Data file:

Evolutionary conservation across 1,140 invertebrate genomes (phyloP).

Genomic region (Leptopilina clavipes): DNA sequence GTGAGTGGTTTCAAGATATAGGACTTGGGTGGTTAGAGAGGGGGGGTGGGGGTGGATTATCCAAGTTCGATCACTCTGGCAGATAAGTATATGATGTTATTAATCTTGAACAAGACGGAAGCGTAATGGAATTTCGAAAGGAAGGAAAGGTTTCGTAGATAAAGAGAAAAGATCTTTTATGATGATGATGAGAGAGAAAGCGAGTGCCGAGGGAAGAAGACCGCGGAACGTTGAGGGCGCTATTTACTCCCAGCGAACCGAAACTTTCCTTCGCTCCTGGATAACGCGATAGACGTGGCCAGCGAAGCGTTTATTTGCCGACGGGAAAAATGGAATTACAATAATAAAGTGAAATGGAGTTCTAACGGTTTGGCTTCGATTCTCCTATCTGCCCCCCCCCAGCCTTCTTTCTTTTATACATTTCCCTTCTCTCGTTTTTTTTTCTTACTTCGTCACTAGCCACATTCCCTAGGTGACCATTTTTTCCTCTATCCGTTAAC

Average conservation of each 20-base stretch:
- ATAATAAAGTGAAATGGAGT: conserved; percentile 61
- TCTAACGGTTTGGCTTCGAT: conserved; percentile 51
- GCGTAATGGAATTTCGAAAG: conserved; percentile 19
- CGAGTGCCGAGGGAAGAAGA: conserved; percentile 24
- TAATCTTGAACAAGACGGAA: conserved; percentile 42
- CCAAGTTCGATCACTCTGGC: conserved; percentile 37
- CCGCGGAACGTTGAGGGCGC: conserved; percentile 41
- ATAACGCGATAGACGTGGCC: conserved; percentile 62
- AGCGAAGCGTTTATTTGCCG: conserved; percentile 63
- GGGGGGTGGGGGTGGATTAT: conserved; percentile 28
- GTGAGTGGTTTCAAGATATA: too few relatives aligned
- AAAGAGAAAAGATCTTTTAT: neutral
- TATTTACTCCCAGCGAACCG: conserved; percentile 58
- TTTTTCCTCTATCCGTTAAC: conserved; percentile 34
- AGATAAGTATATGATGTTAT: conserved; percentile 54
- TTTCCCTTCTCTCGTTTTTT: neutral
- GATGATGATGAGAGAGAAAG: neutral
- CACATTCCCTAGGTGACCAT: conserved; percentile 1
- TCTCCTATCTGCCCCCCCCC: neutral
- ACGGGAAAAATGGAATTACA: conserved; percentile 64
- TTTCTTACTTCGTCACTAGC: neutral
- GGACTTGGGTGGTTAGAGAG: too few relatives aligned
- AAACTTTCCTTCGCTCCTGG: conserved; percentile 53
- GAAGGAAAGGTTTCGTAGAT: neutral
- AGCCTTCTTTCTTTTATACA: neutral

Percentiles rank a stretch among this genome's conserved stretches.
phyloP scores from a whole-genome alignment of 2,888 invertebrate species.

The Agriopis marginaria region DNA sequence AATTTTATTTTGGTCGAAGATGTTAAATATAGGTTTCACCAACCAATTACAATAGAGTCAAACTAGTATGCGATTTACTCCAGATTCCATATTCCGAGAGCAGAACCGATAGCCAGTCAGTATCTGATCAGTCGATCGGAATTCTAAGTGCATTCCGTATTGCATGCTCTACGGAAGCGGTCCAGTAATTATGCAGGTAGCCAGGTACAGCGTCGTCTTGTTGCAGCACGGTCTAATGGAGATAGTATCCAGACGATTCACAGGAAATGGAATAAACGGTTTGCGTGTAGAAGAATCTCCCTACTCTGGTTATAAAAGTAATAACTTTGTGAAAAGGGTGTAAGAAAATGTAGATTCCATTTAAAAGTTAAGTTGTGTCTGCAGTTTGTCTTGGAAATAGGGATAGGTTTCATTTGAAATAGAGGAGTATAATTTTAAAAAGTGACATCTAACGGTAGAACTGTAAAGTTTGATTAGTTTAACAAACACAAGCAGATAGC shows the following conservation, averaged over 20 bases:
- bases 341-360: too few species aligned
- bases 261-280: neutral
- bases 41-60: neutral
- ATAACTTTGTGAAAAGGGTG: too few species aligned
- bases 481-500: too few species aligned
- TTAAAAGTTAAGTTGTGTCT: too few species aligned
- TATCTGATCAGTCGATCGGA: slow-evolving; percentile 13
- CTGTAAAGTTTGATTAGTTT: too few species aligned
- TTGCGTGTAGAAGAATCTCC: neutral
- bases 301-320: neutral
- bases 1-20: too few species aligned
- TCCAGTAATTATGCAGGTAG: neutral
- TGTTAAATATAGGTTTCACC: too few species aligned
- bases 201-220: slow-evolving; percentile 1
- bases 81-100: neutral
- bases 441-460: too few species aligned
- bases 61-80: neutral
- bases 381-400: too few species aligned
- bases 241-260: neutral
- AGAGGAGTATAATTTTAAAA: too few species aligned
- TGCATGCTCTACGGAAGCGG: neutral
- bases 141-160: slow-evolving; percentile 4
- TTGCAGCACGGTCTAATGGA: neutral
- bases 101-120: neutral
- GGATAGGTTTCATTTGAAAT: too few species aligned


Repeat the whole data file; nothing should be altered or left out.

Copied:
Evolutionary conservation across 1,140 invertebrate genomes (phyloP).

Genomic region (Leptopilina clavipes): DNA sequence GTGAGTGGTTTCAAGATATAGGACTTGGGTGGTTAGAGAGGGGGGGTGGGGGTGGATTATCCAAGTTCGATCACTCTGGCAGATAAGTATATGATGTTATTAATCTTGAACAAGACGGAAGCGTAATGGAATTTCGAAAGGAAGGAAAGGTTTCGTAGATAAAGAGAAAAGATCTTTTATGATGATGATGAGAGAGAAAGCGAGTGCCGAGGGAAGAAGACCGCGGAACGTTGAGGGCGCTATTTACTCCCAGCGAACCGAAACTTTCCTTCGCTCCTGGATAACGCGATAGACGTGGCCAGCGAAGCGTTTATTTGCCGACGGGAAAAATGGAATTACAATAATAAAGTGAAATGGAGTTCTAACGGTTTGGCTTCGATTCTCCTATCTGCCCCCCCCCAGCCTTCTTTCTTTTATACATTTCCCTTCTCTCGTTTTTTTTTCTTACTTCGTCACTAGCCACATTCCCTAGGTGACCATTTTTTCCTCTATCCGTTAAC

Average conservation of each 20-base stretch:
- ATAATAAAGTGAAATGGAGT: conserved; percentile 61
- TCTAACGGTTTGGCTTCGAT: conserved; percentile 51
- GCGTAATGGAATTTCGAAAG: conserved; percentile 19
- CGAGTGCCGAGGGAAGAAGA: conserved; percentile 24
- TAATCTTGAACAAGACGGAA: conserved; percentile 42
- CCAAGTTCGATCACTCTGGC: conserved; percentile 37
- CCGCGGAACGTTGAGGGCGC: conserved; percentile 41
- ATAACGCGATAGACGTGGCC: conserved; percentile 62
- AGCGAAGCGTTTATTTGCCG: conserved; percentile 63
- GGGGGGTGGGGGTGGATTAT: conserved; percentile 28
- GTGAGTGGTTTCAAGATATA: too few relatives aligned
- AAAGAGAAAAGATCTTTTAT: neutral
- TATTTACTCCCAGCGAACCG: conserved; percentile 58
- TTTTTCCTCTATCCGTTAAC: conserved; percentile 34
- AGATAAGTATATGATGTTAT: conserved; percentile 54
- TTTCCCTTCTCTCGTTTTTT: neutral
- GATGATGATGAGAGAGAAAG: neutral
- CACATTCCCTAGGTGACCAT: conserved; percentile 1
- TCTCCTATCTGCCCCCCCCC: neutral
- ACGGGAAAAATGGAATTACA: conserved; percentile 64
- TTTCTTACTTCGTCACTAGC: neutral
- GGACTTGGGTGGTTAGAGAG: too few relatives aligned
- AAACTTTCCTTCGCTCCTGG: conserved; percentile 53
- GAAGGAAAGGTTTCGTAGAT: neutral
- AGCCTTCTTTCTTTTATACA: neutral

Percentiles rank a stretch among this genome's conserved stretches.
phyloP scores from a whole-genome alignment of 2,888 invertebrate species.

The Agriopis marginaria region DNA sequence AATTTTATTTTGGTCGAAGATGTTAAATATAGGTTTCACCAACCAATTACAATAGAGTCAAACTAGTATGCGATTTACTCCAGATTCCATATTCCGAGAGCAGAACCGATAGCCAGTCAGTATCTGATCAGTCGATCGGAATTCTAAGTGCATTCCGTATTGCATGCTCTACGGAAGCGGTCCAGTAATTATGCAGGTAGCCAGGTACAGCGTCGTCTTGTTGCAGCACGGTCTAATGGAGATAGTATCCAGACGATTCACAGGAAATGGAATAAACGGTTTGCGTGTAGAAGAATCTCCCTACTCTGGTTATAAAAGTAATAACTTTGTGAAAAGGGTGTAAGAAAATGTAGATTCCATTTAAAAGTTAAGTTGTGTCTGCAGTTTGTCTTGGAAATAGGGATAGGTTTCATTTGAAATAGAGGAGTATAATTTTAAAAAGTGACATCTAACGGTAGAACTGTAAAGTTTGATTAGTTTAACAAACACAAGCAGATAGC shows the following conservation, averaged over 20 bases:
- bases 341-360: too few species aligned
- bases 261-280: neutral
- bases 41-60: neutral
- ATAACTTTGTGAAAAGGGTG: too few species aligned
- bases 481-500: too few species aligned
- TTAAAAGTTAAGTTGTGTCT: too few species aligned
- TATCTGATCAGTCGATCGGA: slow-evolving; percentile 13
- CTGTAAAGTTTGATTAGTTT: too few species aligned
- TTGCGTGTAGAAGAATCTCC: neutral
- bases 301-320: neutral
- bases 1-20: too few species aligned
- TCCAGTAATTATGCAGGTAG: neutral
- TGTTAAATATAGGTTTCACC: too few species aligned
- bases 201-220: slow-evolving; percentile 1
- bases 81-100: neutral
- bases 441-460: too few species aligned
- bases 61-80: neutral
- bases 381-400: too few species aligned
- bases 241-260: neutral
- AGAGGAGTATAATTTTAAAA: too few species aligned
- TGCATGCTCTACGGAAGCGG: neutral
- bases 141-160: slow-evolving; percentile 4
- TTGCAGCACGGTCTAATGGA: neutral
- bases 101-120: neutral
- GGATAGGTTTCATTTGAAAT: too few species aligned